Few debates in energy have been more contentious than Keystone XL (KXL) pipeline. Environmental groups opposed the pipeline and turned out a grass roots movement that astonished even battle weary Enviros. It also caused serious problems for the industry as their assets became stranded and they were forced to ship crude by rail and barge. It is estimated that this amounted to approximately $17B over the past few years in lost revenue due to public accountability campaigns. But it looks as though the Obama Administration and Big Oil merely traded KXL for Arctic drilling rights.
An announcement was made, rather quietly, this month. It came from the Department of Energy’s Oil Council which is made up largely of energy company executives, some government officials, analysis firms and nonprofit organizations. The Council released a study which was produced by the National Petroleum Council at the request of Energy Secretary Ernest Moniz. It claims that the U.S. should begin Arctic drilling immediately.
Then another announcement was made a day later. The Obama Administration granted access to Shell for Arctic drilling. According to FuelFix: “The Obama administration reaffirmed a 2008 government auction of Arctic drilling rights, delivering a major victory to Shell Oil Co. as it aims to resume exploratory drilling in the Chukchi Sea this summer.”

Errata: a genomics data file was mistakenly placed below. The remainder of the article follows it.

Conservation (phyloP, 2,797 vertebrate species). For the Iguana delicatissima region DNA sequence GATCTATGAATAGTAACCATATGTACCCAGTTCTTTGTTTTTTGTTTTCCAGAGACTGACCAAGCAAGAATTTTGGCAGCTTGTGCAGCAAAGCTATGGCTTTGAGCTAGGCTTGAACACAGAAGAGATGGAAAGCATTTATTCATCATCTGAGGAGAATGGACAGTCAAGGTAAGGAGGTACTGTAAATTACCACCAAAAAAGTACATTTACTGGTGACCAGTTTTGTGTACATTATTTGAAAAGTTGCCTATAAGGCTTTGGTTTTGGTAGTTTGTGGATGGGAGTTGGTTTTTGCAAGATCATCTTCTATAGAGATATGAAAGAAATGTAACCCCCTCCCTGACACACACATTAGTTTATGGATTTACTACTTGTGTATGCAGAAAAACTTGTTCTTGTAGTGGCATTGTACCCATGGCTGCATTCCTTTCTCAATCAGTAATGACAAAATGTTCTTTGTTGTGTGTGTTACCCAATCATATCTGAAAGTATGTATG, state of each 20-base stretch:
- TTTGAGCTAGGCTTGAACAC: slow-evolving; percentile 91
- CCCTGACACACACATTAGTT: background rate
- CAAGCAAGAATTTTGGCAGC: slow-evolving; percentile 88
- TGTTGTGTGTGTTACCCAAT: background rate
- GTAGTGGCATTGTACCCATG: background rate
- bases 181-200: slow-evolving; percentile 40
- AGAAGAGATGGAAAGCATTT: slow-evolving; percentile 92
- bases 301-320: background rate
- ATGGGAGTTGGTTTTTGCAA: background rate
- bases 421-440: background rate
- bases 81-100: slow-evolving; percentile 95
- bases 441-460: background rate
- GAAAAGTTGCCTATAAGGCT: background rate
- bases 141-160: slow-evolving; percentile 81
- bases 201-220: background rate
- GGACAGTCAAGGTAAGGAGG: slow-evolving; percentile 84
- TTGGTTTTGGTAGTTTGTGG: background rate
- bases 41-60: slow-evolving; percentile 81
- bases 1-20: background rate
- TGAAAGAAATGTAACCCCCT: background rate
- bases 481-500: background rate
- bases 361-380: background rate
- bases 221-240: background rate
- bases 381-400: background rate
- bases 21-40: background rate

So was this merely a choice between the lesser of two evils: oil sands vs. Arctic?
Arctic drilling, Big Oil would presumably argue, benefits the US. KXL would primarily benefit Canada. Oil sands are also one of the most vulnerable of all oil projects due to its GHG profile, one of the highest among hydrocarbons. So it stands to reason that oil sands may potentially have less of a future than crude coming from conventional drilling projects. And the Arctic happens to be a conventional drilling project
But the Arctic could be. At least according to this oil industry study. The authors wrote:“To remain globally competitive and to be positioned to provide global leadership and influence in the Arctic, the U.S. should facilitate exploration in the offshore Alaskan Arctic now.”
One day later, the door was opened for them to do just that.
So each side won something. The Enviros got their cancellation of KXL. And Big Oil got drilling rights in the Arctic which they probably need more than we suspect.
(Full comment by Deborah Lawrence (Executive Director of U.S. Energy Policy Forum) found at Energy Policy Forum)